Every fundraiser in my little group agrees that a successful nonprofit organization must always continue to seek new donors. But let’s face it, the days of a 2 percent response rate and a $20 average gift from new donors have gone the way of a $1 gallon of gas.
So if you realize net revenue from a contributor in a reasonable amount of time — say 18 months to two years — keep at it. Then develop and nurture the donor relationship with stewardship and relevant communications.
Five tips for stemming attrition
Successful organizations of all shapes and sizes know to do the following:
- Acquire renewable donors. Simply adding new low-dollar donors who are not committed to the cause won’t pay off in the long run. Understand how to compute the lifetime value of a donor and then invest in your most loyal donors.
- Keep supporters active. Whether you are running a donor-based or annual-membership program, don’t give up on the donor relationship until it becomes more costly to renew the contributor than to find a new one. Kirschner says that for the long-term success of a membership organization, the renewal rate is most important. For donor-based organizations, frequency and retention top the list.
- Reactivate lapsed members. Kelley Hamilton, vice president of development for Detroit Public Television, a viewer-supported PBS-member station serving the nation’s tenth-largest television market, recently turned to her inactive file to bring in new members. Hamilton has made reactivation a strategic target for FY 2005 and is beginning the process now. For local or regional organizations that can’t simply expand their geographic reach, reactivating a past contributor usually is more cost effective than finding a new one. A number of data-services firms offer innovative ways to mine productive names from lapsed donor files.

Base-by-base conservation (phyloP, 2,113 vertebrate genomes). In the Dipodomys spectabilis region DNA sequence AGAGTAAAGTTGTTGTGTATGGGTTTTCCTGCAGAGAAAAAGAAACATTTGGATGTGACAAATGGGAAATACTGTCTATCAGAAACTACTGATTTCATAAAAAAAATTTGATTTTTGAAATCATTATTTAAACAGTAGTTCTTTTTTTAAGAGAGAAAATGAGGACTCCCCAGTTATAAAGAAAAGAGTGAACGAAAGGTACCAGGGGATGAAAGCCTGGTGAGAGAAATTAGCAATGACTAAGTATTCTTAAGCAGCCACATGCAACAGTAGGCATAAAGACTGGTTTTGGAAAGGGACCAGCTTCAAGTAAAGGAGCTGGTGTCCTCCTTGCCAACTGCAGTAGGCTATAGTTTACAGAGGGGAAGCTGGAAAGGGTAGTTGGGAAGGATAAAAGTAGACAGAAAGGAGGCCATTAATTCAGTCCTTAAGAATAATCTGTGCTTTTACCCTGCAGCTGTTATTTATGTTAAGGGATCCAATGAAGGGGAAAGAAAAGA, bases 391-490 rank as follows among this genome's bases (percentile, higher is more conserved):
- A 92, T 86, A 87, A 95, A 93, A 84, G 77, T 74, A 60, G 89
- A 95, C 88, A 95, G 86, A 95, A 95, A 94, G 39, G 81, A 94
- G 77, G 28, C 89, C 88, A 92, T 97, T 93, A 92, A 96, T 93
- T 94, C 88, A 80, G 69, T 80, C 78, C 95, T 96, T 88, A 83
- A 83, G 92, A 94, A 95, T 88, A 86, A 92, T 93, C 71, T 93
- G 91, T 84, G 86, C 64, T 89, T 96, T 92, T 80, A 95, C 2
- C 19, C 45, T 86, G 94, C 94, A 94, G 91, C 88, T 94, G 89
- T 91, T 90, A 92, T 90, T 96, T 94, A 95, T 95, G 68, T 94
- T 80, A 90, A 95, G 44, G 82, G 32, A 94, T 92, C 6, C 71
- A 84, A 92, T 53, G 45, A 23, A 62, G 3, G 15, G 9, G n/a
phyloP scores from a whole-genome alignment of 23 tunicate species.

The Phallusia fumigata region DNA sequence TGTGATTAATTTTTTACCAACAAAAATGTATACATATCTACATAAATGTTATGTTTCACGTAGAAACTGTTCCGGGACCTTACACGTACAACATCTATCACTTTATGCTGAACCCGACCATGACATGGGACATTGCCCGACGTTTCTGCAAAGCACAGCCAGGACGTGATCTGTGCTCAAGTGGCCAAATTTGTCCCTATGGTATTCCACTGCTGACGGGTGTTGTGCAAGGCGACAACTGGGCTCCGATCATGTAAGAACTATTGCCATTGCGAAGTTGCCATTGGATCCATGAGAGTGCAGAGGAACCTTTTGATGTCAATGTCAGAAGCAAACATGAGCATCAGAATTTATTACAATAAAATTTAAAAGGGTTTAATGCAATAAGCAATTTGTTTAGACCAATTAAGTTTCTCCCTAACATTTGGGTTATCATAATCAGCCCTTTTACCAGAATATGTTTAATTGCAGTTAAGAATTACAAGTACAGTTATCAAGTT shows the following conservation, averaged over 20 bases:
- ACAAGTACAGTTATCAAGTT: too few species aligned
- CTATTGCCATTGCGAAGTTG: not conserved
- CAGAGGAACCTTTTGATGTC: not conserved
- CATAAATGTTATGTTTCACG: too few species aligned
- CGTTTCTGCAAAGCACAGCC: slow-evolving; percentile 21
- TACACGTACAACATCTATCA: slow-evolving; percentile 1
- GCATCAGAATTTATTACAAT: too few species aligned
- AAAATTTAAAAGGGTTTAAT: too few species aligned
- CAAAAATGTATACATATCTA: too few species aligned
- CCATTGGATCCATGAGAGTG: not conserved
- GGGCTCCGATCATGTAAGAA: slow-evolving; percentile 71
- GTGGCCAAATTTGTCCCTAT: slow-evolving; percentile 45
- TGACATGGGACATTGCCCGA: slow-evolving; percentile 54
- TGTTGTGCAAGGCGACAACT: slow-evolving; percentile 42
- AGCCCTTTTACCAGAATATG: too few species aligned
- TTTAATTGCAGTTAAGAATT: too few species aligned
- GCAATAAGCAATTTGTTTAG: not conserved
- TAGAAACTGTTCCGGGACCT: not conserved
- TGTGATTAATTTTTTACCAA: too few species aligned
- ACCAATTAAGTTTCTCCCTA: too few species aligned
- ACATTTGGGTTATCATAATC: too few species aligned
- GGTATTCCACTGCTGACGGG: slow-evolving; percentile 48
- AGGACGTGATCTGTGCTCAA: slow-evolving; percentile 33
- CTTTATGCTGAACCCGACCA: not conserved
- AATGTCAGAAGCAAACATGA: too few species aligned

- Develop new relationships with donors. Graham, for example, has had great success recently in converting donors to members. Donors who had been giving twice a year increased the frequency of their giving to six to eight times when invited to join the organization as participating members.
- Offer automatic monthly giving. The financial sting of acquiring new donors doesn’t feel so bad when 90 percent or more of your monthly donors stay with you year after year. Invite them to make gifts automatically each month — through checking or credit card accounts — and you’ve developed a relationship that’s worth the investment.
No matter the size of your file, always remember that gifts come from individuals who are seeking a relationship with you. Stemming donor attrition and improving other performance metrics are only a part of the picture.
Americans make up the most generous society in the world. The largest planned gift you will ever receive might come from the next prospect who gives you $22. So keep seeking new friends.
Tom Hurley is president of the not-for-profit division of DMW, a full-service direct-response advertising agency with offices in Wayne, Pa.; Plymouth, Mass.; and St. Louis. E-mail Tom at email@example.com.